ROW 80 update, April 18

A Round of Words in 80 Days Update:

For those only following intermittently, my goals are temporarily changed, probably for the remainder of the semester. I'm working on a collected book of my blog posts. I'm actually taking it deeper than that. I'm also working on posts for the Daring Adventure Stories blog, and doing more in my journal again. Part of the goal is to purge all of the nonfiction thinking from my brain -- just get myself sick of it -- and then warm up to writing again. The journal kind of works both sides. It's a place to blather about whatever is obsessing me, but its also a place where I blather out ideas.

The result is that these update posts are kind of minimalist. I will occasionally burst out with a regular post (as I did Monday), but the blog here is on low key for a bit.

Sunday Day 14 - 60 minutes. Copying and organizing the files for reading. Notes on new things to write for the blog book.

Monday Day 15 - 120 minutes. Worked on the introduction for the blog book -- posted a draft of part of it for Monday's post. The idea is to set the context for the collection.

Tuesday Day 16 - 120 minutes. Today was a mixed bag. I write a new post that may be a part of the blog book, AND I wrote up quite a lot on some fiction brainstorming. I think I am finally to the point where I can just start reading through the selected posts and writing up intro and afterthoughts for each one.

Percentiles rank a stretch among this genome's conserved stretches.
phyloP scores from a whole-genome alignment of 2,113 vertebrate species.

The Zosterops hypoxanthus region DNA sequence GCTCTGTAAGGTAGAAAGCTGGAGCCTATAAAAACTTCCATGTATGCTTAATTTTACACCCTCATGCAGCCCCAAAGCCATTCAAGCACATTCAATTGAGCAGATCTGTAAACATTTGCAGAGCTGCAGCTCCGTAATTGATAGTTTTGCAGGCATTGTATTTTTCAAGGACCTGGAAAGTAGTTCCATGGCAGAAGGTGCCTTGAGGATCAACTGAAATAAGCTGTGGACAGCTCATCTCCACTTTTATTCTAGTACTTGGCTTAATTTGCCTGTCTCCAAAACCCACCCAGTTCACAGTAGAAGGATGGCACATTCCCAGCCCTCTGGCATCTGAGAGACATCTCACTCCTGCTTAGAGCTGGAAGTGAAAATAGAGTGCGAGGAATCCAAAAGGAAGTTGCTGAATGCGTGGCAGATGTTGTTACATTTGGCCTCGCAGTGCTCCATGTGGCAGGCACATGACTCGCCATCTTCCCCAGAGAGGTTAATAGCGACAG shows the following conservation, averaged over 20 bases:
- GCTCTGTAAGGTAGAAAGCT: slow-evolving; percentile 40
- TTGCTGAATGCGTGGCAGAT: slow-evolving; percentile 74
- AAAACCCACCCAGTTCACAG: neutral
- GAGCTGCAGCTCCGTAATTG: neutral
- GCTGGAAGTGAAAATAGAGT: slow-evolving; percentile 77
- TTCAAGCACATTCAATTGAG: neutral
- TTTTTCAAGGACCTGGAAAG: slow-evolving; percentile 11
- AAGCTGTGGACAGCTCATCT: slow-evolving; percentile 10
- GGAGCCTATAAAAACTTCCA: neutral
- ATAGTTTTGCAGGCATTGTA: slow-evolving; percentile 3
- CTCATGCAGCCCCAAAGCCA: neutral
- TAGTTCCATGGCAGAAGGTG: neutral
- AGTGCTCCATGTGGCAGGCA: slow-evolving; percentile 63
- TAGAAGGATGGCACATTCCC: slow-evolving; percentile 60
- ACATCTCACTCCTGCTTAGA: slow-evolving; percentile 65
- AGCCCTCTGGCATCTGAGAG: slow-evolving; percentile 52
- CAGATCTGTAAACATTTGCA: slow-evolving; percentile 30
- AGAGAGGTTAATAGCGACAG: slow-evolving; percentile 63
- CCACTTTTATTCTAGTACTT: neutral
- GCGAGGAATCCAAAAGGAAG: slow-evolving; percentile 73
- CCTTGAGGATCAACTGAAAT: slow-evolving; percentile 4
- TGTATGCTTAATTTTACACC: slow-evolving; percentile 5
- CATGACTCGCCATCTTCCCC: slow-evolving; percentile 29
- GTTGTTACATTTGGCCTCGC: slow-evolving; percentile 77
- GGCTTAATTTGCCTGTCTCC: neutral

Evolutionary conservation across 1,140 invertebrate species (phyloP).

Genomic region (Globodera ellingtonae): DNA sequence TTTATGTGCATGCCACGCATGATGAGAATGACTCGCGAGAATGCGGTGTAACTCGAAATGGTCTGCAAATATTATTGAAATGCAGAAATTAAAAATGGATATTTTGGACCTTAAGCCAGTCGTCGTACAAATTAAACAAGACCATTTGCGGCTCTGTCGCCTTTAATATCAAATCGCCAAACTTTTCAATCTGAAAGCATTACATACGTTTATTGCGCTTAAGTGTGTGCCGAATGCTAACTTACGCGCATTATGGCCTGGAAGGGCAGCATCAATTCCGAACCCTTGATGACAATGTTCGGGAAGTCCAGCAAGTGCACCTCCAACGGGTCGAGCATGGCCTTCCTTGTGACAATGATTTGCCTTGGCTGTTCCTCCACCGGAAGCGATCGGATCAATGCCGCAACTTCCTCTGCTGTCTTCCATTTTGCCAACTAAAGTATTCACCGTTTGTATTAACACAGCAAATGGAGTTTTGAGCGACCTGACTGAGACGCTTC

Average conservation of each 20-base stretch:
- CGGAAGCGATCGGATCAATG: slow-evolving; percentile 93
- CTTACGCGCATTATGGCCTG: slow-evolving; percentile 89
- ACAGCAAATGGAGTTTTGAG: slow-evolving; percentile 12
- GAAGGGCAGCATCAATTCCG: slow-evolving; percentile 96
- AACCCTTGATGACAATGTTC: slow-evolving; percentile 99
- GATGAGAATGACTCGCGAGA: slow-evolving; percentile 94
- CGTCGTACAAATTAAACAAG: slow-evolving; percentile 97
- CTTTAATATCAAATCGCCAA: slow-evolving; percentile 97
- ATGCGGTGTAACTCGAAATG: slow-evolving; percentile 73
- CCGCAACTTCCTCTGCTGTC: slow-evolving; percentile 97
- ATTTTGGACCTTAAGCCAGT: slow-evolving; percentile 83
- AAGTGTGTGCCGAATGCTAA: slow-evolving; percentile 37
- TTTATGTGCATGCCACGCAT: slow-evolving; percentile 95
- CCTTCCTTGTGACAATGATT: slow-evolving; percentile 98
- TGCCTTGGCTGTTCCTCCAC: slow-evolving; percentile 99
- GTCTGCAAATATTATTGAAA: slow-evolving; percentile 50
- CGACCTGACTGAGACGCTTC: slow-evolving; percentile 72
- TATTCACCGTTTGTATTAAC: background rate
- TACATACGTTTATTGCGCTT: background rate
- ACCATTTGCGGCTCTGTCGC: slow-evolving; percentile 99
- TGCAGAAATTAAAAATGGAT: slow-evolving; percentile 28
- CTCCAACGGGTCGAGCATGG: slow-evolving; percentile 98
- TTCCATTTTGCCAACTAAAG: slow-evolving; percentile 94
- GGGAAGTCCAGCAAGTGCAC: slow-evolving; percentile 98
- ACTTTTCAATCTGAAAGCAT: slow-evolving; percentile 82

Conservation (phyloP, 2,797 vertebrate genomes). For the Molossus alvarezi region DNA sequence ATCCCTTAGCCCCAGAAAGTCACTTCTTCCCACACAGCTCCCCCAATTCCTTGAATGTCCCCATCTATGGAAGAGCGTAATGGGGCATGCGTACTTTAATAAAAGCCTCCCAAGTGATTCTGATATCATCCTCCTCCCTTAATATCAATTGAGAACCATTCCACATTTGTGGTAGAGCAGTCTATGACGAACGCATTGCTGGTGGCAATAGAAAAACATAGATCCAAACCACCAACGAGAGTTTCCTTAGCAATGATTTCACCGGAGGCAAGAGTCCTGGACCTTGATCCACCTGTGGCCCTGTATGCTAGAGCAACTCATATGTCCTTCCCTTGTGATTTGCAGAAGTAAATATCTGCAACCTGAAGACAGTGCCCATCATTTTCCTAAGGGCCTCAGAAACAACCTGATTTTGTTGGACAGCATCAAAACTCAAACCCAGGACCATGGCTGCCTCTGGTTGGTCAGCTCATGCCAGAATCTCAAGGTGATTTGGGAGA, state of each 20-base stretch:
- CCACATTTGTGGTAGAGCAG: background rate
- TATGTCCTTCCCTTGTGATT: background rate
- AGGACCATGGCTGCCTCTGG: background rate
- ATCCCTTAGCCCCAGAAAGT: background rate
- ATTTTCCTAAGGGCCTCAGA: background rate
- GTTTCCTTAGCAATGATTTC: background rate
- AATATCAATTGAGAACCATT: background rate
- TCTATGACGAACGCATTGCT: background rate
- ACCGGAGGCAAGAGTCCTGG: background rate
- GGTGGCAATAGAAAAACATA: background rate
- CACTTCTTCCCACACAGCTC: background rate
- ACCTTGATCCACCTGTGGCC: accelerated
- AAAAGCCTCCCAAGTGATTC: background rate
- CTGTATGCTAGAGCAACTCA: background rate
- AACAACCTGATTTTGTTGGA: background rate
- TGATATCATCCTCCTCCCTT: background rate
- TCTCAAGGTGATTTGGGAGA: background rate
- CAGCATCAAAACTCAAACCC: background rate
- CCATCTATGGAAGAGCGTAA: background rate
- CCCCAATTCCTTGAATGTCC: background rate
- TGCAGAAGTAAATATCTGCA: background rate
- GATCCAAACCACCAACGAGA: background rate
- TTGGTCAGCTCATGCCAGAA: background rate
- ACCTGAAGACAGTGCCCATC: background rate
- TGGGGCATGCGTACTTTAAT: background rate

Note: I've thought more formally on my new goals, and here they are.)

See you in the funny papers

Monday, April 16, 2012

The World Has Changed

When I started my blog two and half years ago, it seemed like the publishing world was recovering. It had been under attack for decades by modern brick and mortar retail -- by the automated distribution systems of Barnes and Noble and Borders in particular.

About ten years ago, I had dropped out of the race, because all my favorite authors were struggling, and many had been dropped and blacklisted as mere "midlist" authors. I had a hard time finding books I wanted to read, except at Amazon, and then the books were mostly used. So I went and learned screenwriting and became a script analyst. Hey, screenplays might be even harder to sell than books, but at least you got paid an actual living wage when you sold one.